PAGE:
Do showcase only your most brilliant, riveting designs in your portfolio. Demonstrate the breadth of your experience by including a variety of samples.
Don’t include designs you’re not extremely proud of. Your portfolio is an art exhibit, not a place to dump images.
Do give your audience a sense of what was involved in every design that appears in your portfolio. A great story will send great leads to your inbox. Be sure to proof all copy to avoid grammatical errors before publishing.
Don’t assume viewers understand the significance of each portfolio item based on appearances alone. You’re not selling to other designers—these viewers need to know why the design is effective and how you made it that way.
Do look carefully at the variety of hosted platforms, and choose the one you like the most! It’s easier than ever to publish an attractive, mobile-responsive online portfolio at a nominal cost. It’s hard to go wrong. Only opt for a self-hosted platform if your needs truly warrant the added flexibility.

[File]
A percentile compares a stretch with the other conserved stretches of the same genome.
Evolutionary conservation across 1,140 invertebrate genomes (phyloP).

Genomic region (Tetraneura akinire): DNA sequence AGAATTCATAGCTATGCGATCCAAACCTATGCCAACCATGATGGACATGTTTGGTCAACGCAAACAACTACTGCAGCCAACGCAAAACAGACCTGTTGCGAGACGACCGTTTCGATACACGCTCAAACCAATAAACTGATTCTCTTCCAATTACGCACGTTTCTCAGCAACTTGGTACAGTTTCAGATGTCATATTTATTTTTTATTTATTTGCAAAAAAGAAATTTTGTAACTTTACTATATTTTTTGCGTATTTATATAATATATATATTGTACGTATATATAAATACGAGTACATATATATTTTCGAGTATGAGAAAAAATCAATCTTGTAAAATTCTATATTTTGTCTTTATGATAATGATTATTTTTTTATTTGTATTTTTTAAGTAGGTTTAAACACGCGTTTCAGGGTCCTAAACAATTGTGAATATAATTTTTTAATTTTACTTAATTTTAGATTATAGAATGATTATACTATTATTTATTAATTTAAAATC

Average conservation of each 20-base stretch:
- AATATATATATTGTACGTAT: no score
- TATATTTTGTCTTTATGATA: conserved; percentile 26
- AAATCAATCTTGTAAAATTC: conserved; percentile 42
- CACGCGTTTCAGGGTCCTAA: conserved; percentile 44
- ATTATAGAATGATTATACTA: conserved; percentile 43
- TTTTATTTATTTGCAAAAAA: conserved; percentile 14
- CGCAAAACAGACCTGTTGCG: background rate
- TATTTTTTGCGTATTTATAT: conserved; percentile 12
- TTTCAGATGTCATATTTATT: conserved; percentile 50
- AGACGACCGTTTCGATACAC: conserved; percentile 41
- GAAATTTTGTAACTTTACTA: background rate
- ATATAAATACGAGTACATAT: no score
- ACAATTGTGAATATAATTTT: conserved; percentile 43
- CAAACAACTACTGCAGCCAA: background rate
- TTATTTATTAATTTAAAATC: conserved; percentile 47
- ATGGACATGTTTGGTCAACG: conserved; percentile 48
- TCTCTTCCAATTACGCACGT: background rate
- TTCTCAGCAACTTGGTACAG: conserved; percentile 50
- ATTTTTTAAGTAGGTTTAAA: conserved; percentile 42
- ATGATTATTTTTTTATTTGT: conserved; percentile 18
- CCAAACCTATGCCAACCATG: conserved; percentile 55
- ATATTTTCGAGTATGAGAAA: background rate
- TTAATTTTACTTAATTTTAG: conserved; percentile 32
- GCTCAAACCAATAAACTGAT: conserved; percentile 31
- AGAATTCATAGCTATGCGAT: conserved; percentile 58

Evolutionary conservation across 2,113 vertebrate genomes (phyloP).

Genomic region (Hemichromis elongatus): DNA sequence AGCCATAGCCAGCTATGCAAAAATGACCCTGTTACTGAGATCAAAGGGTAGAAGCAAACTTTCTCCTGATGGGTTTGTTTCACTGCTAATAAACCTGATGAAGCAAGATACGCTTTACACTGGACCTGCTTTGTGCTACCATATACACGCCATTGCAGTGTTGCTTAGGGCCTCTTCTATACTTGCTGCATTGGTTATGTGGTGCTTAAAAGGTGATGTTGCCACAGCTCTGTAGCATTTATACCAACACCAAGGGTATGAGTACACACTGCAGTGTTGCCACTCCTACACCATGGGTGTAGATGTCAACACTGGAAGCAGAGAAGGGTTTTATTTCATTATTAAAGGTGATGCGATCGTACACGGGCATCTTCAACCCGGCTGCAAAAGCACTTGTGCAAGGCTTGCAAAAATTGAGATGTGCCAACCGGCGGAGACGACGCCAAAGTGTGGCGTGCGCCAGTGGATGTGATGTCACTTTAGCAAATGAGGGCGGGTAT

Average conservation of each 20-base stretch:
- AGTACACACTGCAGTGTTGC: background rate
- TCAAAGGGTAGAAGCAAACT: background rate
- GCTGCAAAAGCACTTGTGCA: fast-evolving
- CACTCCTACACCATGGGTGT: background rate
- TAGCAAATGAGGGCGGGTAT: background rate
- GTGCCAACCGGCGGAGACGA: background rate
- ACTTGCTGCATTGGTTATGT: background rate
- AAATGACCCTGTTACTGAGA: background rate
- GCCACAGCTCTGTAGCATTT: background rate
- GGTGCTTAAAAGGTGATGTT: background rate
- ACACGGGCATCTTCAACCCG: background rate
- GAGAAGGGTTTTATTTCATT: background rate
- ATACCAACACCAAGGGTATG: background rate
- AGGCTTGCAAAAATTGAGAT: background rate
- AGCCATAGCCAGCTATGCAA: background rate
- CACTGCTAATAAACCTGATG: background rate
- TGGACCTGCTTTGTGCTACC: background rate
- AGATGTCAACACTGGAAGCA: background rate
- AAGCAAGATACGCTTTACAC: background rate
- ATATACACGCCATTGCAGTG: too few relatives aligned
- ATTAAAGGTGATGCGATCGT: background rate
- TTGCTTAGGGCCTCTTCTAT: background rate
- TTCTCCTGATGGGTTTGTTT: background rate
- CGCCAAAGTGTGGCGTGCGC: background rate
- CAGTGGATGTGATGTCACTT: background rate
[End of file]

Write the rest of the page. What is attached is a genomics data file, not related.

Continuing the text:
Don’t choose a template or theme that isn’t made for portfolios. The last thing you want is to provide a clunky experience for the people vetting your work. Also, avoid giving your site an unprofessional title or tagline. When in doubt, using your own name will suffice.
Do resize and compress every image. Make it easy to contact you. Strive to make navigating your site a delightful, straightforward experience.
Don’t upload gargantuan images and expect your audience to wait for them to load. Most people will just look for another designer.
Do actively promote your work among other designers, friends, and business contacts. Make your portfolio available to your entire network.
Don’t go overboard with self-promotion. Post only your best work in online communities (the samples that would make it into your main portfolio) and avoid hyping them up. Asking for feedback is a humbler, more advantageous approach than boasting loudly about each new design.